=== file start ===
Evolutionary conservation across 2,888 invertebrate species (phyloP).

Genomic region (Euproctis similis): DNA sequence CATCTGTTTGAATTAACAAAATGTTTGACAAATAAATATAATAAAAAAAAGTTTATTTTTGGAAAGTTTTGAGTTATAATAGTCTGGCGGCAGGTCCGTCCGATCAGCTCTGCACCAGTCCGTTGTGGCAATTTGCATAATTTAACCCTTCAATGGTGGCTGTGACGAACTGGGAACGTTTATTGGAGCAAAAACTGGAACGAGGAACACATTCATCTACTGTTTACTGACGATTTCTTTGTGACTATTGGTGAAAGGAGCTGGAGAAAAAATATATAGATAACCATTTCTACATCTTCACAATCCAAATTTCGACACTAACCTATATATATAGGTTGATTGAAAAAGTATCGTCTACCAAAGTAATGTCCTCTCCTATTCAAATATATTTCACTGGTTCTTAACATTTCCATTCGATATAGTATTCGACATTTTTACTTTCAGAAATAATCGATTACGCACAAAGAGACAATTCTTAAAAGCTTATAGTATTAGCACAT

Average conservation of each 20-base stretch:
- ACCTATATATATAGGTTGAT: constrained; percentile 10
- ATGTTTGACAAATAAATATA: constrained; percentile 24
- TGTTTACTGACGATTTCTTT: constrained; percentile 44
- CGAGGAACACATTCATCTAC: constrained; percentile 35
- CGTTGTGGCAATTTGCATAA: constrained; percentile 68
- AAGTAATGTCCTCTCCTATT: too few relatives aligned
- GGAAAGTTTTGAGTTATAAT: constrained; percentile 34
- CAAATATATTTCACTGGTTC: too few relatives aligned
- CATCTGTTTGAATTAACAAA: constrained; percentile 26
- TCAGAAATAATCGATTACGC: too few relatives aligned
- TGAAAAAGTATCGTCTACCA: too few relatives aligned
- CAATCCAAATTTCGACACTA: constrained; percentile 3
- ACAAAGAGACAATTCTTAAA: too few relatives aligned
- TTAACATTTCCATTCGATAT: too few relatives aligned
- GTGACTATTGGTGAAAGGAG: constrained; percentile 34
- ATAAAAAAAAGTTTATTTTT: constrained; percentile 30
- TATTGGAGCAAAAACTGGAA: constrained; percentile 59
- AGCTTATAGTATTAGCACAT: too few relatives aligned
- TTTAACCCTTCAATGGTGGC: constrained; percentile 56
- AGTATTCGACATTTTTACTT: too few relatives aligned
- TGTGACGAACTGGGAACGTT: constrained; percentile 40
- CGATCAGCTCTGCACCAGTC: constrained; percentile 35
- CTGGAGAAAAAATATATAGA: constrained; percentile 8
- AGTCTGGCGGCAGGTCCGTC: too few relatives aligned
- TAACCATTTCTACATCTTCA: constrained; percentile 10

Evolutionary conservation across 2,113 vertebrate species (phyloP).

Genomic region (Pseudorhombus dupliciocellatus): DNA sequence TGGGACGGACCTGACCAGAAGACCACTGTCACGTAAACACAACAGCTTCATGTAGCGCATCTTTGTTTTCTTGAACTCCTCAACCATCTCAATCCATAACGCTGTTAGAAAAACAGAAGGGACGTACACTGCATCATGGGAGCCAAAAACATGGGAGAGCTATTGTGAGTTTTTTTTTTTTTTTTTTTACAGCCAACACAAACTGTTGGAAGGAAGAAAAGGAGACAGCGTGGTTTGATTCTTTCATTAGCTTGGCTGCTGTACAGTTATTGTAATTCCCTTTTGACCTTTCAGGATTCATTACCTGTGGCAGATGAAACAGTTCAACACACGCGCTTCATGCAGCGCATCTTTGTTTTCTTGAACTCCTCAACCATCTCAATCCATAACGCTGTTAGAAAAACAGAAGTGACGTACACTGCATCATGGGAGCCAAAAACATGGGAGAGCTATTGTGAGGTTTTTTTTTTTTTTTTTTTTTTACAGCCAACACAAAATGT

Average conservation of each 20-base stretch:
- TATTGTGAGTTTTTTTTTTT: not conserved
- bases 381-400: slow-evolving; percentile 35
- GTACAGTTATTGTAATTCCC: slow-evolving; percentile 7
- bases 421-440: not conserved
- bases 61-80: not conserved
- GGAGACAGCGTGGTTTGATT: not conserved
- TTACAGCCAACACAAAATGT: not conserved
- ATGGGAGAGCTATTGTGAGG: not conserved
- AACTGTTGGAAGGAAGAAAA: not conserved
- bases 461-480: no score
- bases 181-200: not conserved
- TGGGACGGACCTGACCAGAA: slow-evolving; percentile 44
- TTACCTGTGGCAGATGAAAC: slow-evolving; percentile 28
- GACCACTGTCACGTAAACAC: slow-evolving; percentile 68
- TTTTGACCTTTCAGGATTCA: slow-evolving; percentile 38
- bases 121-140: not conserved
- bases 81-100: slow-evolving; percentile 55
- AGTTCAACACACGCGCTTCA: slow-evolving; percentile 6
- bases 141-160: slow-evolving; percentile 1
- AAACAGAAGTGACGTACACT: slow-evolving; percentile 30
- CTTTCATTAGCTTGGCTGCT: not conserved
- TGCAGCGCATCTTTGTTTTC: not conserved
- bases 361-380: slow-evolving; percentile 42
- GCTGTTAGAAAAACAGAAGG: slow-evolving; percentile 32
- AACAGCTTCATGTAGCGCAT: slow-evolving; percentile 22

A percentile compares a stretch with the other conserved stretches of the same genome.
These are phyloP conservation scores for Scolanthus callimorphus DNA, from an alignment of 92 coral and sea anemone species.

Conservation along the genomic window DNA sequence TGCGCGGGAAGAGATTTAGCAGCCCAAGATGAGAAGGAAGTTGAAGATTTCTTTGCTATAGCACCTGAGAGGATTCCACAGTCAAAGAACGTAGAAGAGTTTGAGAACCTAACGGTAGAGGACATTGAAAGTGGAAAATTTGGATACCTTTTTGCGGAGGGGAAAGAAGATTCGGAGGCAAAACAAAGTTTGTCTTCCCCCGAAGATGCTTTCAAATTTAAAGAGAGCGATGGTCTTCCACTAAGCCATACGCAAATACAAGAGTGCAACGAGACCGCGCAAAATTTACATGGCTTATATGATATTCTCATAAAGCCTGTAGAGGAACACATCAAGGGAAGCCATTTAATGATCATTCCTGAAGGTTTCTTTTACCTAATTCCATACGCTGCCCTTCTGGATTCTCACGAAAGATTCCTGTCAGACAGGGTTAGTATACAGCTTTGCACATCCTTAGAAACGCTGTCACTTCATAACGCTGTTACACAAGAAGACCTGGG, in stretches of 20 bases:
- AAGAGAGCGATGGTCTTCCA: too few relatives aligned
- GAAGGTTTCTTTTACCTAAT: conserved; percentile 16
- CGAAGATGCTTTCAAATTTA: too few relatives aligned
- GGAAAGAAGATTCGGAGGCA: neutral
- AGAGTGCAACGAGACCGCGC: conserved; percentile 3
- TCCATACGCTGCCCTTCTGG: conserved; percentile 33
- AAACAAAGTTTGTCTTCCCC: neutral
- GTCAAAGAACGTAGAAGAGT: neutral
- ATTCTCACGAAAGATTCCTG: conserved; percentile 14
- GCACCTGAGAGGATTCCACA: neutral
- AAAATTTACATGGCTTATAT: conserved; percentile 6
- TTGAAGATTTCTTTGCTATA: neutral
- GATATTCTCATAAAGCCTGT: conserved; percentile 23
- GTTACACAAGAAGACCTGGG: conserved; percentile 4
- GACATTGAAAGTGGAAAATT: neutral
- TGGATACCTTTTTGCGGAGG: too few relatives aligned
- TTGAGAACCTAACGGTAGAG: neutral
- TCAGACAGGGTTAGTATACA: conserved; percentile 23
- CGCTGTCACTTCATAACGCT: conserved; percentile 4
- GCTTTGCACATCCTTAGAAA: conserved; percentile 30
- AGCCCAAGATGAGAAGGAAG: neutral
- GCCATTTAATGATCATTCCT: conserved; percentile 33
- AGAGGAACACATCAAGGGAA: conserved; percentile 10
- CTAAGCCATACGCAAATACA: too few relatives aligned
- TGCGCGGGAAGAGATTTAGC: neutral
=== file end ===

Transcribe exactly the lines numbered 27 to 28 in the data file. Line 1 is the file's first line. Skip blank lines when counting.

- AGTCTGGCGGCAGGTCCGTC: too few relatives aligned
- TAACCATTTCTACATCTTCA: constrained; percentile 10